Attorneys: Drastic oversight needed over jail conditions - Albuquerque Journal

Attorneys: Drastic oversight needed over jail conditions

The Metropolitan Detention Center in the outskirts of the county has been having difficulty hiring and retaining staff. It is currently at a 31.7% staff vacancy. (Roberto E. Rosales / Albuquerque Journal)

Copyright © 2021 Albuquerque Journal

In response to concerns about severe understaffing at the Metropolitan Detention Center, attorneys are asking a judge to order Bernalillo County to take drastic steps – including consideration of a request for assistance from the New Mexico National Guard and, if the facility cannot be adequately staffed, releasing inmates to bring down the population.

A motion filed in federal court by the attorneys in the McClendon case – whose settlement agreement lays out reforms for the jail – states that the county is violating inmates’ Eighth and 14th Amendment rights and is “deliberately indifferent to plaintiffs’ need for reasonable safety, resulting in a pattern of conditions that threaten plaintiff’s life, health and welfare.”

“The staffing crisis at MDC has created a substantial risk of serious harm to inmates, in particular to those who are locked down in cells for many hours, if not days, at a time,” the motion states. “Locking down inmates for an extended period without supervision, without the ability to communicate with any MDC staff, creates a situation in which inmate assaults or medical emergencies may arise without intervention by jail officials or the ability of inmates to seek assistance.”

The McClendon settlement agreement was the result of a yearslong lawsuit over conditions at the county jail. It lays out more than 200 requirements the county has to follow.

The Journal published a story Sunday citing corrections officers, attorneys and the jail administration who are worried that understaffing was creating dangerous conditions. The jail has a 31.7% staff vacancy and an average inmate population of 1,248 over the past month.

According to the motion, MDC has not had adequate staffing since April 2019, before the pandemic began. It has also been experiencing flaws with the call button system in cells, the motion states.

A Bernalillo County spokeswoman said officials would not be able to comment on the filing on Thursday.

Attached to the motion are declarations from staff and inmates, testifying about conditions and saying that inmates have had seizures or attempted to kill themselves when no corrections officers are around.

“I feel unsafe being alone on the pod with no officer,” one inmate wrote. “Call buttons don’t work – nobody answers.”

According to the motion, even though attorneys had repeatedly notified the administration that call buttons weren’t working, they didn’t work the night Leon Casiquito was beaten to death, allegedly by his cellmate, Telea Lui.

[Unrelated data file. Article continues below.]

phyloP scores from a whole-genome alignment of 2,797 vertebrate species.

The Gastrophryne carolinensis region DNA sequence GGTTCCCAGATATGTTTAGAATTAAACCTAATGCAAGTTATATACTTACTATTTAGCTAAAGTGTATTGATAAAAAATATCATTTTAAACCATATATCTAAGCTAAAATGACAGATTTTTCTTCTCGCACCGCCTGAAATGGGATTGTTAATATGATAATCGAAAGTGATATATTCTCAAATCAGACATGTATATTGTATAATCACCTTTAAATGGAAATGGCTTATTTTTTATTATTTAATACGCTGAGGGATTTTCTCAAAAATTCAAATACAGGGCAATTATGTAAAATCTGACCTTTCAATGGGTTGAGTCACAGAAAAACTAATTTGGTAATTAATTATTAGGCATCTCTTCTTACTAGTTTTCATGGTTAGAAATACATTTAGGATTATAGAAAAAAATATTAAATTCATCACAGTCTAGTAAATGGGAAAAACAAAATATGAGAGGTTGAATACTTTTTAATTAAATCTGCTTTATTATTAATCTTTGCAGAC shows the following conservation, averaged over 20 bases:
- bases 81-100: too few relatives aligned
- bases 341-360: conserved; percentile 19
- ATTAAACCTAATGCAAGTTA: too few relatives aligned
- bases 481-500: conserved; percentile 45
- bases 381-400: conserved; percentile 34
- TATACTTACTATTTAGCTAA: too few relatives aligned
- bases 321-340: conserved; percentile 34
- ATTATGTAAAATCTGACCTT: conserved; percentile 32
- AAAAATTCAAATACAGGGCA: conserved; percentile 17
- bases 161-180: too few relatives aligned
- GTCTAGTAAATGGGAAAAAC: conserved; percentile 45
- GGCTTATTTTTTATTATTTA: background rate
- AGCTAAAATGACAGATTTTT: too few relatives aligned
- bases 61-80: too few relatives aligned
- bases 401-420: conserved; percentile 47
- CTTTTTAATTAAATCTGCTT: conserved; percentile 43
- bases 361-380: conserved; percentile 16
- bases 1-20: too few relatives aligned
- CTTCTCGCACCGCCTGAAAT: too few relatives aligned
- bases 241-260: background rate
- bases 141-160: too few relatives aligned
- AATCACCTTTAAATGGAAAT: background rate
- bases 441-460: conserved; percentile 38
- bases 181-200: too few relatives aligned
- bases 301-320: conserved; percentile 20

“The Declarations agree that no corrections officer was on the pod for at least an hour, during which time Mr. Casiquito was murdered,” the motion states. “Review of the pod camera confirmed that the corrections officer left the pod, Echo 8 (‘E8’), at 4:41pm and no officer returned until 5:39pm.”

The inmates said it was common for corrections officers to leave a pod unsupervised for two to three hours at a time.

According to the declarations, about 15 minutes after the officer left the pod, inmates began hearing Casiquito call for help. An inter-office memo detailing the incident said video shows the assault began as early as 5:07 p.m. and at about 5:15 p.m. Casiquito’s “hands can be seen leaving visible bloody handprints on the cell window.”

More than 20 minutes later, the scene was discovered by an inmate working as a bay orderly who alerted corrections officers.

“The men who were on the pod at the time of Mr. Casiquito’s death reported anxiety, PTSD triggers, being unable to sleep, hearing the screams, seeing the blood filling the body bag, seeing Mr. Lui covered in blood,” the motion states. “They are afraid for their safety. Most reported that the lockdowns are negatively impacting their mental health.”

The attorneys asked for several emergency relief measures, including for the county to maintain at least one officer on each pod, submit a plan to ensure that personnel will respond to call button requests, be fined if it doesn’t implement a plan within 15 days, offer 20 hours of mental health counseling to every inmate in the pod where Casiquito was killed and provide adequate time out of cells for inmates. They also asked for the county to consider providing incentive pay for officers working overtime hours on weekends, closing some pods that are not in use and requesting help from the New Mexico National Guard or other emergency assistance.

As far as long term relief, the attorneys asked for the county to provide monthly in-person reports demonstrating progress.

“Should County Defendant be unable to adequately place a correctional officer on each pod during each shift, consider convening a three-judge panel to entertain a release order to bring MDC’s population down to a level that allows (for) constitutionally adequate supervision,” the motion states.

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